The dissolution of the monasteries by Henry VIII provoked a crisis in London for the sick and infirm poor men lying begging in the public streets. On June 26th 1553, Letters Patent were issued by King Edward VI (Henry’s son by Jane Seymour) incorporating the three Royal hospitals of Christchurch, Bridewell and St Thomas the Apostle, and transferring to them the estate of the Savoy hospital. The three hospitals were designed to provide a complete service to the destitute: Christchurch for orphans, St Thomas’s for the sick and aged, and Bridewell for the ‘undeserving poor’. When St Thomas’ re-opened, it admitted 250 patients and had a staff led by the hospitaller (£10 p.a.) assisted by a clerk (£10 p.a), a steward (£6 13s p.a.), a butler (£5 p.a.), a cook (£8 p.a.) and six surgeons (£15 p.a.). An apothecary was added to the complement in 1566.


A matron was in charge of ten sisters – one for each of the six general wards and four for the so-called ‘foul’ wards for sufferers of venereal diseases. Sisters were not formally trained and were often recruited from amongst the patients. They were dismissed if they became engaged or married, but otherwise had a good chance of promotion to the job of butler, cook or matron.

St.Thomas’s on the Agas map

The wages were low and were supplemented by perquisites (perks): fuel, candles, or beer- the hospitaller commanded an allowance of one gallon a day. Extra funds could be made by moon-lighting; the porter made money on the side with his own out-patients department for ‘scald-head’ , and the cook was, in 1583, earning extra wages by grave-digging (a reflection on his culinary skills perhaps?).

Patients, if they were able, were expected to pay for their upkeep. But the destitute were also admitted and supplied with smocks, shoes, and bedding. Not all patients were ill for,

Syphilitic Patients 1498 (Mala Franczus, Bart Steber) St. Thomas’s probably gained its reputation as a bawdy’ hospital as it administered to the many prostitutes and their clients in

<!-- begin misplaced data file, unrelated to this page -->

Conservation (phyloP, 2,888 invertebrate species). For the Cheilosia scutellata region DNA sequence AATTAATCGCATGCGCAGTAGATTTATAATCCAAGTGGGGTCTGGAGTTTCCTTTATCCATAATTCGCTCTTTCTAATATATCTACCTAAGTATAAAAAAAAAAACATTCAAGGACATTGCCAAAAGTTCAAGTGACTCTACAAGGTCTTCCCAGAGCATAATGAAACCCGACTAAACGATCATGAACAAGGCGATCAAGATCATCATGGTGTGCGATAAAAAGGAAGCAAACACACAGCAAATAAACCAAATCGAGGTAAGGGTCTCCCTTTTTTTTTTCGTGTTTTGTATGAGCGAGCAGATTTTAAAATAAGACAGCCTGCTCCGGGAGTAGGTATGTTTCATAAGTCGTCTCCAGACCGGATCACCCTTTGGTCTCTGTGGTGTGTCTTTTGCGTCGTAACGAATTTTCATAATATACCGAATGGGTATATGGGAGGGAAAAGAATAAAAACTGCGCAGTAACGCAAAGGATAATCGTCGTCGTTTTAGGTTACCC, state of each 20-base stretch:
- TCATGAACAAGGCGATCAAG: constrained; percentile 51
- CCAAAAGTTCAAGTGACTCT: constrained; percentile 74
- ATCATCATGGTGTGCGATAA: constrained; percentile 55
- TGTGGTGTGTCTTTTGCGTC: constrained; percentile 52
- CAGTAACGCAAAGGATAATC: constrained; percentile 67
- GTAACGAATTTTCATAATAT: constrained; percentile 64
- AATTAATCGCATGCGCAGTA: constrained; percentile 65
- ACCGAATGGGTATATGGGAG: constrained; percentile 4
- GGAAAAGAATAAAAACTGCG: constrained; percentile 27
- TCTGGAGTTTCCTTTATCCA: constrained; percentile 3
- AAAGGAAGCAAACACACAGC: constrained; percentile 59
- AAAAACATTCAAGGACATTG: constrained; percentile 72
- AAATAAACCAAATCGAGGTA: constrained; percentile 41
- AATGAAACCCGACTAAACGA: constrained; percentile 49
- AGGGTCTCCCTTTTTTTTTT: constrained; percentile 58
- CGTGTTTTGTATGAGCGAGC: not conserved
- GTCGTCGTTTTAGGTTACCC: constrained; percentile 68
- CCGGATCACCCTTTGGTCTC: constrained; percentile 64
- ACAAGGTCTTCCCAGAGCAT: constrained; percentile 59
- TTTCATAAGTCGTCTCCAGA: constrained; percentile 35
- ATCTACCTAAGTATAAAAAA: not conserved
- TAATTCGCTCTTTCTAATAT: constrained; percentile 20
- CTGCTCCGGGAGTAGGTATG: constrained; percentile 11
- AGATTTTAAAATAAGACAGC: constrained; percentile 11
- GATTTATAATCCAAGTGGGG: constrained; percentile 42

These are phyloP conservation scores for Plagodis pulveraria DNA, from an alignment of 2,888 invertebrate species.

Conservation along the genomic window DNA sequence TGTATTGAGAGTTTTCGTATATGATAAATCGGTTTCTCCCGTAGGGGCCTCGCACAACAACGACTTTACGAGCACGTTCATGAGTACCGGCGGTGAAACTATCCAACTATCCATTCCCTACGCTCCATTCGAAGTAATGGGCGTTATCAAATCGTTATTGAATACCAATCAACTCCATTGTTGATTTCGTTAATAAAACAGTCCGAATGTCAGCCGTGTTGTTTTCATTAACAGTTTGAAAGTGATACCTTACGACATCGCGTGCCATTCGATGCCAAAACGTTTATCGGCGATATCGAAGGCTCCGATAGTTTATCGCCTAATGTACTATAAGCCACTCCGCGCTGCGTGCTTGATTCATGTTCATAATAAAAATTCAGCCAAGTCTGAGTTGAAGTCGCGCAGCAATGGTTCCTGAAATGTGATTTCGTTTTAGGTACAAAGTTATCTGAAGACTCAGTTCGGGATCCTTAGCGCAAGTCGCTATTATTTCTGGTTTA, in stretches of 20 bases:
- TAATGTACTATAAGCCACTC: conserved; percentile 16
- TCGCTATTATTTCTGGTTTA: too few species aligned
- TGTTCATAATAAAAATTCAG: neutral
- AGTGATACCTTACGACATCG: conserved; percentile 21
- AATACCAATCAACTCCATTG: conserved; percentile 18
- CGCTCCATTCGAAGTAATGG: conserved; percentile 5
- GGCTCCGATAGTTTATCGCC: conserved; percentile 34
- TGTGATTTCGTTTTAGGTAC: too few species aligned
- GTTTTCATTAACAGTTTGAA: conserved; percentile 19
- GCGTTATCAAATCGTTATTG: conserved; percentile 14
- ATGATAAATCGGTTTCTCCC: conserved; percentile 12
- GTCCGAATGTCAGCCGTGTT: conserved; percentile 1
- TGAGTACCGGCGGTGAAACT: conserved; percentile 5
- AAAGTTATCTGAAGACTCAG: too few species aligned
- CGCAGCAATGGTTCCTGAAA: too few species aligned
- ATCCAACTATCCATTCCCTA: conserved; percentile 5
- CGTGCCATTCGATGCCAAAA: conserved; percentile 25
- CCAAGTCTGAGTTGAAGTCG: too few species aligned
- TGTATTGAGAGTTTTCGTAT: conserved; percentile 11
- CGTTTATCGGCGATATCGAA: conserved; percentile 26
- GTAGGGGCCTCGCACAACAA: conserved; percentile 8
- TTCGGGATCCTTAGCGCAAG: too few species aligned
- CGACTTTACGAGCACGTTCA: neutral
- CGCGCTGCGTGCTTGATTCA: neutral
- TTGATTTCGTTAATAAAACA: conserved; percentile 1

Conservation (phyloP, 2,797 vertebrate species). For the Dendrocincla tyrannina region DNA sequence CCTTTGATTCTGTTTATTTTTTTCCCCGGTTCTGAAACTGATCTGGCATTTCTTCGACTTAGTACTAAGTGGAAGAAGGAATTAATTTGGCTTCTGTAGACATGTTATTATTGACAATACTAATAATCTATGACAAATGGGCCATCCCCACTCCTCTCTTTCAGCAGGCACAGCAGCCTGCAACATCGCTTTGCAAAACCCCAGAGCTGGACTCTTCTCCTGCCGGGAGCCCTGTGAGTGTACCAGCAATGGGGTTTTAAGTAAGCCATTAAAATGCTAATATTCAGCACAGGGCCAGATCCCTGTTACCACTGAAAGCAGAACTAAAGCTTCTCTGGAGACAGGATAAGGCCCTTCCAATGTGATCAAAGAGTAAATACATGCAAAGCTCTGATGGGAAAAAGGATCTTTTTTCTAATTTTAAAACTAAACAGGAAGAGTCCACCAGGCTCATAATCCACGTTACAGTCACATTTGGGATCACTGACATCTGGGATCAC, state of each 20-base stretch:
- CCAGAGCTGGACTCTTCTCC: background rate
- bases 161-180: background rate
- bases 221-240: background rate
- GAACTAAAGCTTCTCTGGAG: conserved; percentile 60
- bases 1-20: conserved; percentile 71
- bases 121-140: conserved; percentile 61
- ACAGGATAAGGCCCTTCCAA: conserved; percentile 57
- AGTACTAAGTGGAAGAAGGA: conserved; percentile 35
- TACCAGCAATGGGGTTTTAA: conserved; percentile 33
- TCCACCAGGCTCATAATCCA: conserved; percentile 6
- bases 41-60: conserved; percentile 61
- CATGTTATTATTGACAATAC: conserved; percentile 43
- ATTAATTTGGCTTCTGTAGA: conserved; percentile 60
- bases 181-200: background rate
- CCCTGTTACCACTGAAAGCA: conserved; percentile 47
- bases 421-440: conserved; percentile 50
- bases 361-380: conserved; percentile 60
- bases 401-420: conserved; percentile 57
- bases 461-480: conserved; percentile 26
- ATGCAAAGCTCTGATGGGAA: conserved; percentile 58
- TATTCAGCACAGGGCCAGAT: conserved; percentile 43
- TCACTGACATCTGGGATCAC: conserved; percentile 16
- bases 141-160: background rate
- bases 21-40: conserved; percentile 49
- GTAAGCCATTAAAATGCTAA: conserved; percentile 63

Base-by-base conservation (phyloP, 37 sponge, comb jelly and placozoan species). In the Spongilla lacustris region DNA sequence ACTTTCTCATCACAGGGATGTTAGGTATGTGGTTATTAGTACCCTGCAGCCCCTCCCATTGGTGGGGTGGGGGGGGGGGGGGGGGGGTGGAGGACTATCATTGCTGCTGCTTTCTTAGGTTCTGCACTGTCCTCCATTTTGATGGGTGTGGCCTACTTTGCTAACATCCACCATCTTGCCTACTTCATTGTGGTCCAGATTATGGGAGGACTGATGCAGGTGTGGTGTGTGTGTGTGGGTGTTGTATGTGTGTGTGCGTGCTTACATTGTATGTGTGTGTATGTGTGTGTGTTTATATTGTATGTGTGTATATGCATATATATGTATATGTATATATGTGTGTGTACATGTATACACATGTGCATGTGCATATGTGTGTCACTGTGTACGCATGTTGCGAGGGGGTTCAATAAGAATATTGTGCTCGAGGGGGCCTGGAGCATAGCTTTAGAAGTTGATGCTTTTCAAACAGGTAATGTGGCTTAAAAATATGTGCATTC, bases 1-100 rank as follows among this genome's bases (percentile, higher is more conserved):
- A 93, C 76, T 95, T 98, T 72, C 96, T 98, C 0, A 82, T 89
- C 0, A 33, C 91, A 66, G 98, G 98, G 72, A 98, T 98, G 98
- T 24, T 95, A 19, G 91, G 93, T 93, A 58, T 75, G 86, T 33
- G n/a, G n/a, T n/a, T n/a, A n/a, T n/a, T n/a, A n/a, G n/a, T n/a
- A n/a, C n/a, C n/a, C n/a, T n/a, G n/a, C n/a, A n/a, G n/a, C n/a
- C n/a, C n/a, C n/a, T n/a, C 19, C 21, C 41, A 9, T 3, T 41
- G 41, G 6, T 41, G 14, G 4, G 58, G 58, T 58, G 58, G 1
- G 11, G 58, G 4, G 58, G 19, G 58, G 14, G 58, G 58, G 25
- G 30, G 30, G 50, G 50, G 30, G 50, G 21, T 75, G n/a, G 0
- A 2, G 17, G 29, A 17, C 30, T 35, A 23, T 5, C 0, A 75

until the 17th Century, one of the wards was a Nightlayer’s lodgings providing overnight shelter for the homeless. This was the final example of the institution providing ‘hospitality’ in the original sense.

Pilgrim badge from the shrine of St Thomas Becket at Canterbury Cathedral: 14th Century © Museum of London

Food consisted of a breakfast of gruel or porridge, a dinner of bread, meat and beer, and a supper of broth. Three pints of ale per person was also allocated.

The regime was strict and those guilty of immorality could be punished at the whipping-post or in the stocks. Those who had acquired venereal disease ‘by immorality’ were punished in the stocks before they were released.

Poppies, which were used to prepare medicinal opium, were found in the rafters, revealing that the roof space was also used as a ‘herb garret’. The attic was large, dry and inaccessible to rats, making it the perfect location for St Thomas’ apothecary to prepare and store medicinal herbs and ingredients.

In 1962, after 100 years of disuse, the garret and operating theatre were opened to the public as the current museum.

The museum consists of:

  • The oldest surviving operating theatre in the UK (dating from 1822), used in the days before anaesthetics and antiseptic surgery.
  • The herb garret used by the hospital’s apothecary to store and cure herbs used in healing.
  • A collection of artefacts revealing the horrors of medicine before the age of science. Includes instruments for cupping, bleeding, trepanning, and childbirth.
  • Displays on medieval monastic health care, the history of St Thomas’s, Guy’s Hospital and Evelina Children’s Hospital, Florence Nightingale and nursing, medical and herbal medicine.



References 13:18 11/07/17

Alison weir pg393 2001 Henry 8 king and court assessed 13;34 11/07/17

Pilgrim badge from the shrine of St Thomas Becket at Canterbury Cathedral: 14th Century © Museum of London


I love Tudor history and my bookshelves seem to groan a bit more every year...